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Aurealis #63

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This month’s Aurealis brings on the aliens with Gerry Huntman’s ‘The Pillar of the Small God’, an alien contact story featuring communication problems, while Liam Pieper’s ‘Prophet’ provides the sort immersion that you may never disentangle yourself from.

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From the Cloud – Dirk Strasser

The Pillar of the Small God – Gerry Huntman

Prophet – Liam Pieper

From the Archives: The SF Hall of Fame – E Freeport Rickenbacker

Second-hand Reality: Philip K. Dick and Bookstores on a Budget in San Francisco – Ben O'Mara

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Have you ever wondered what would happen if Earth was threatened by an alien race? Would all the petty emphasis on differences between us suddenly melt into solidarity for the human race? Would our unease with the otherness of tribes outside our own tribe lessen, while we focus on the aliens, and would our recognition of our sameness with all members of humanity magnify?

I suspect it would.

Not so good for the aliens, but a good outcome for us, I think.

A couple of recent events prompted me to think about this.

The first was the social media abuse at the first Muslim Minister in Australia's Federal Parliament, Ed Husic, swearing his oath of office on the Koran.

Some of the posts included: 'Labor you are disgusting, undermining our culture and country and constitution in this way', and 'I am totally disgusted!! Sharia Law next on your agenda is it?' Ed's response was dignified and measured, saying, 'There are people that are definitely extreme inside my faith and outside it and they will always seek ways to try and divide people. But it is important to not jump because of harsh words in dark corners.'

Why do we still have these 'harsh words in dark corners' filtering through our world and trying to divide us?

The second event that prompted me to think about the benefits of an alien threat was an unsettling Guest of Honour speech by the American SF novelist N K Jemisin at the recent Continuum in Melbourne. It began with the words 'My father was afraid for me to come to Australia.' Her father, she said, 'grew up in Alabama… dodging dogs and fire hoses turned on him and other Civil Rights protesters by infamous police Chief Bull Connor.' Her speech was far-ranging and more nuanced than I can do justice to here (the fulltranscript of her speech is on her blog), but the context for her father's fear was his studies of civil rights struggles around the world. She said, 'He understood that a nation which classified its indigenous people as animals less than fifty years ago might not be the safest place for a woman like me… with brown skin and a big nose and a tendency to tell people to fuck off when they get on my nerves.'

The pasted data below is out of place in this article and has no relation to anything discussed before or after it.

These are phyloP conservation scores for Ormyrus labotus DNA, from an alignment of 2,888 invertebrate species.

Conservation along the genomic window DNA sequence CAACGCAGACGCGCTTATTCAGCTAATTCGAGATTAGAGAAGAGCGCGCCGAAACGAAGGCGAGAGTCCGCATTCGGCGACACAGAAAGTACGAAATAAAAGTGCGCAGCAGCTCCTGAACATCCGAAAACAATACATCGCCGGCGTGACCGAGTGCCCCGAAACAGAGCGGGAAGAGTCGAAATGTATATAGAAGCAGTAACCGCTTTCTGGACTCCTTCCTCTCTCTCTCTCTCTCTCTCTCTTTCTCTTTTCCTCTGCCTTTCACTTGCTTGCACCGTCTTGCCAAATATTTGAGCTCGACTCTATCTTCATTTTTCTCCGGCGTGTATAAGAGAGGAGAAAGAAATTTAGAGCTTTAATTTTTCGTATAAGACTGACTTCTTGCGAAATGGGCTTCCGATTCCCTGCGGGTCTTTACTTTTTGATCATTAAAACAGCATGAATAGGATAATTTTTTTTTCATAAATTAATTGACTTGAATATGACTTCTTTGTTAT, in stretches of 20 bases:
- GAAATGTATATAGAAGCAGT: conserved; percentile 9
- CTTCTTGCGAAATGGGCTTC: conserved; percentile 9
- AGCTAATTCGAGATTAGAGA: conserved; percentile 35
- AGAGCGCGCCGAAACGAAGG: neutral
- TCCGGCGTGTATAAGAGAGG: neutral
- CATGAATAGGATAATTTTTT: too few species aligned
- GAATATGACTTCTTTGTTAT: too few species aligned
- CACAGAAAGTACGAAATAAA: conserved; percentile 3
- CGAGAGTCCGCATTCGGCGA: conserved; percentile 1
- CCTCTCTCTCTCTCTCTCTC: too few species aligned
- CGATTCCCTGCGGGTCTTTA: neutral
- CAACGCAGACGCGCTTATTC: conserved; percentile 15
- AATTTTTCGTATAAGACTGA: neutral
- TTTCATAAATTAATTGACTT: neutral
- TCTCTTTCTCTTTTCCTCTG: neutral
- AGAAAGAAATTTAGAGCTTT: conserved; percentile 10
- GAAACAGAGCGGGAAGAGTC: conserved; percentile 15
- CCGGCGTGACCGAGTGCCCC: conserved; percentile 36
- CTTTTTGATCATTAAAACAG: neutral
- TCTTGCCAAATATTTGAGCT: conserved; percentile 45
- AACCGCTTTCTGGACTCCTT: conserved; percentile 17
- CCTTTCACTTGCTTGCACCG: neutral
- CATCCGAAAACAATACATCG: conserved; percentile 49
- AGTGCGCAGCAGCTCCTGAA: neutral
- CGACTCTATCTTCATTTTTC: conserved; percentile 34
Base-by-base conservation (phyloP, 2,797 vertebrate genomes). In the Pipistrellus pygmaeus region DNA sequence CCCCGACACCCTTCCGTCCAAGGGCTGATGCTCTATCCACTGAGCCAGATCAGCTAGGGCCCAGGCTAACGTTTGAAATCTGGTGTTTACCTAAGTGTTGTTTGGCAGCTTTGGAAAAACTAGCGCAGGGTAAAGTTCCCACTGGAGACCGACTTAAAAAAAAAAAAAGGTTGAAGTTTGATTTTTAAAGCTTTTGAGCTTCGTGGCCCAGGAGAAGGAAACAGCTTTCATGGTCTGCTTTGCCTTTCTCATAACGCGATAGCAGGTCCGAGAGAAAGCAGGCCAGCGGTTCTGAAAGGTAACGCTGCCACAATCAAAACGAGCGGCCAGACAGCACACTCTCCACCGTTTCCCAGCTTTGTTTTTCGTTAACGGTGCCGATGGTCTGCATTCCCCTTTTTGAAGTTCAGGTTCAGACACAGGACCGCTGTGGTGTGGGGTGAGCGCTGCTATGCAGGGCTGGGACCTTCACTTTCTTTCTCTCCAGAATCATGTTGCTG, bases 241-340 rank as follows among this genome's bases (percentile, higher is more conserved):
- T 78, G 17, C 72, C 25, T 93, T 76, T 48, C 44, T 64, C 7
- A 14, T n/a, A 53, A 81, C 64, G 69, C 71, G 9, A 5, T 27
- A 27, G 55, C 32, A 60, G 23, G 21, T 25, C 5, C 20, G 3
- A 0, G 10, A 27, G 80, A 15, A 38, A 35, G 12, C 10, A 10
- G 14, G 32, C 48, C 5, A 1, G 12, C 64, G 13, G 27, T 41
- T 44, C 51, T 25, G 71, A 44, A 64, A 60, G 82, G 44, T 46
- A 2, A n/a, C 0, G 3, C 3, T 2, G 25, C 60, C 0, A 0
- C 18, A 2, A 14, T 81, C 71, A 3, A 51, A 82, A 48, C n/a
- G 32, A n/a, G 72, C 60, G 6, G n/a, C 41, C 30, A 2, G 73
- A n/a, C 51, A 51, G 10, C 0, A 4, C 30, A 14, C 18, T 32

The vast majority of Australians would be mortified by anyone being fearful of coming to Australia. The White Australia policy and the treatment of Aborigines is an embarrassment of our history, isn’t it?. Can't we just leave it behind and forget about it? It doesn't have any bearing on modern Australia. If N K Jemisin could just spend some time here she'll see what we're really like.

And yet she was still fearful, only offering the qualification: 'This is not a safe country for people of colour. It's better than it was, certainly, but… well. Still got a ways to go… Now, before you tar and feather me, let me tell you something else I've come to understand in the past three days: Australia may not be the safest place for someone who looks like me… but it's trying to become safer.'

So, even in the 21st century, in what must be one of the most multi-cultural countries on Earth, the evidence of Ed Husic and N K Jemisin suggests there are still disturbing elements in Australia that are hostile to what they consider the other.

Bring on the aliens, I say. Preferably not an actual invasion, just the sort of contact that would unite us in face of an irrational fear and paranoid-perceived threat.

At least we're doing our bit to bring on the aliens in this month's issue with Gerry Huntman's 'The Pillar of the Small God', an alien contact story featuring communication problems with an intriguing race, and a translating device that doesn't work perfectly.

All the best from the cloud.

They trudged the sandy paths that separated the valley where they landed their ship from the Cyrani habitation they had chosen to Contact a month ago. Their suits were lightweight and highly manoeuvrable, life support systems set to filtration—there was enough oxygen in the atmosphere to extract, cool, and pump into the suits, but that was where any connection with a life-sustaining environment ended. Poisonous gases permeated the atmosphere and the average temperature for the planet was 65 degrees centigrade. Water was scarce and found deep underground in water tables. The only food was a fungus growing in and around the subterranean water reservoirs—nutritious to the Cyrani, toxic to humans.

'They've got a lot of bodies stacked in those weird basins,' Roe said, sliding back into conversation as they climbed the crest, providing a perfect view of the alien town and its notable landmarks. 'I'd like to get permission to study one of them—our sensors can only work out so much about their physiology from a distance.'